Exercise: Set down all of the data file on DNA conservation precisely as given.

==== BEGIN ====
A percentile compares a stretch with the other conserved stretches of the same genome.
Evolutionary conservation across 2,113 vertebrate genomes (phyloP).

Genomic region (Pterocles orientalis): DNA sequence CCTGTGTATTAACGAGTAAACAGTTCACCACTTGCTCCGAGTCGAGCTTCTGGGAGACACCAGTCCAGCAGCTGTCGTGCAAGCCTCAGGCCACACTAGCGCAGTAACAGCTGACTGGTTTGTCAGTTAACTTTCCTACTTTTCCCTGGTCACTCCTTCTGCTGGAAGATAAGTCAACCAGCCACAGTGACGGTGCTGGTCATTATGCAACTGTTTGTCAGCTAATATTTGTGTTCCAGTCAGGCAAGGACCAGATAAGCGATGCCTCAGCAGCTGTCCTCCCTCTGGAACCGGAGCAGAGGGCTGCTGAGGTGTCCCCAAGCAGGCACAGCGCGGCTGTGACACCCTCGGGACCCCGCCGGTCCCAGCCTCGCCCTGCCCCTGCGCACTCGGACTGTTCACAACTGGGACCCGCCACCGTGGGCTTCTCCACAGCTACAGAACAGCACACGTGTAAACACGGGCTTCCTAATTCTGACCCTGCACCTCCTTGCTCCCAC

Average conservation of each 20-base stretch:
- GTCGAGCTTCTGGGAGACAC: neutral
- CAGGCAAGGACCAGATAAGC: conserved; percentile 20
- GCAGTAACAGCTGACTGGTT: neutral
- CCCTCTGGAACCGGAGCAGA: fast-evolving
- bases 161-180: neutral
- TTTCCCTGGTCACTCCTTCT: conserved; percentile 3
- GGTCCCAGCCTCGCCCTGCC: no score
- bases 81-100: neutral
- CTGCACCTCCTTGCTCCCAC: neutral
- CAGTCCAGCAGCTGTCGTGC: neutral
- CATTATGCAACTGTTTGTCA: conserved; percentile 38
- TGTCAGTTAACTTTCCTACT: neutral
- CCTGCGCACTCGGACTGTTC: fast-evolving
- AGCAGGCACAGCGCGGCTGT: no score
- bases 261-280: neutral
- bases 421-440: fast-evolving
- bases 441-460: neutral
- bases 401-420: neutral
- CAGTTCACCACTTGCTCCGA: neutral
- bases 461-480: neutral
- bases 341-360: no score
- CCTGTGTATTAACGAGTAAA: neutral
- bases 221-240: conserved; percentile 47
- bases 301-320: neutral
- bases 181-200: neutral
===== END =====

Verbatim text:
A percentile compares a stretch with the other conserved stretches of the same genome.
Evolutionary conservation across 2,113 vertebrate genomes (phyloP).

Genomic region (Pterocles orientalis): DNA sequence CCTGTGTATTAACGAGTAAACAGTTCACCACTTGCTCCGAGTCGAGCTTCTGGGAGACACCAGTCCAGCAGCTGTCGTGCAAGCCTCAGGCCACACTAGCGCAGTAACAGCTGACTGGTTTGTCAGTTAACTTTCCTACTTTTCCCTGGTCACTCCTTCTGCTGGAAGATAAGTCAACCAGCCACAGTGACGGTGCTGGTCATTATGCAACTGTTTGTCAGCTAATATTTGTGTTCCAGTCAGGCAAGGACCAGATAAGCGATGCCTCAGCAGCTGTCCTCCCTCTGGAACCGGAGCAGAGGGCTGCTGAGGTGTCCCCAAGCAGGCACAGCGCGGCTGTGACACCCTCGGGACCCCGCCGGTCCCAGCCTCGCCCTGCCCCTGCGCACTCGGACTGTTCACAACTGGGACCCGCCACCGTGGGCTTCTCCACAGCTACAGAACAGCACACGTGTAAACACGGGCTTCCTAATTCTGACCCTGCACCTCCTTGCTCCCAC

Average conservation of each 20-base stretch:
- GTCGAGCTTCTGGGAGACAC: neutral
- CAGGCAAGGACCAGATAAGC: conserved; percentile 20
- GCAGTAACAGCTGACTGGTT: neutral
- CCCTCTGGAACCGGAGCAGA: fast-evolving
- bases 161-180: neutral
- TTTCCCTGGTCACTCCTTCT: conserved; percentile 3
- GGTCCCAGCCTCGCCCTGCC: no score
- bases 81-100: neutral
- CTGCACCTCCTTGCTCCCAC: neutral
- CAGTCCAGCAGCTGTCGTGC: neutral
- CATTATGCAACTGTTTGTCA: conserved; percentile 38
- TGTCAGTTAACTTTCCTACT: neutral
- CCTGCGCACTCGGACTGTTC: fast-evolving
- AGCAGGCACAGCGCGGCTGT: no score
- bases 261-280: neutral
- bases 421-440: fast-evolving
- bases 441-460: neutral
- bases 401-420: neutral
- CAGTTCACCACTTGCTCCGA: neutral
- bases 461-480: neutral
- bases 341-360: no score
- CCTGTGTATTAACGAGTAAA: neutral
- bases 221-240: conserved; percentile 47
- bases 301-320: neutral
- bases 181-200: neutral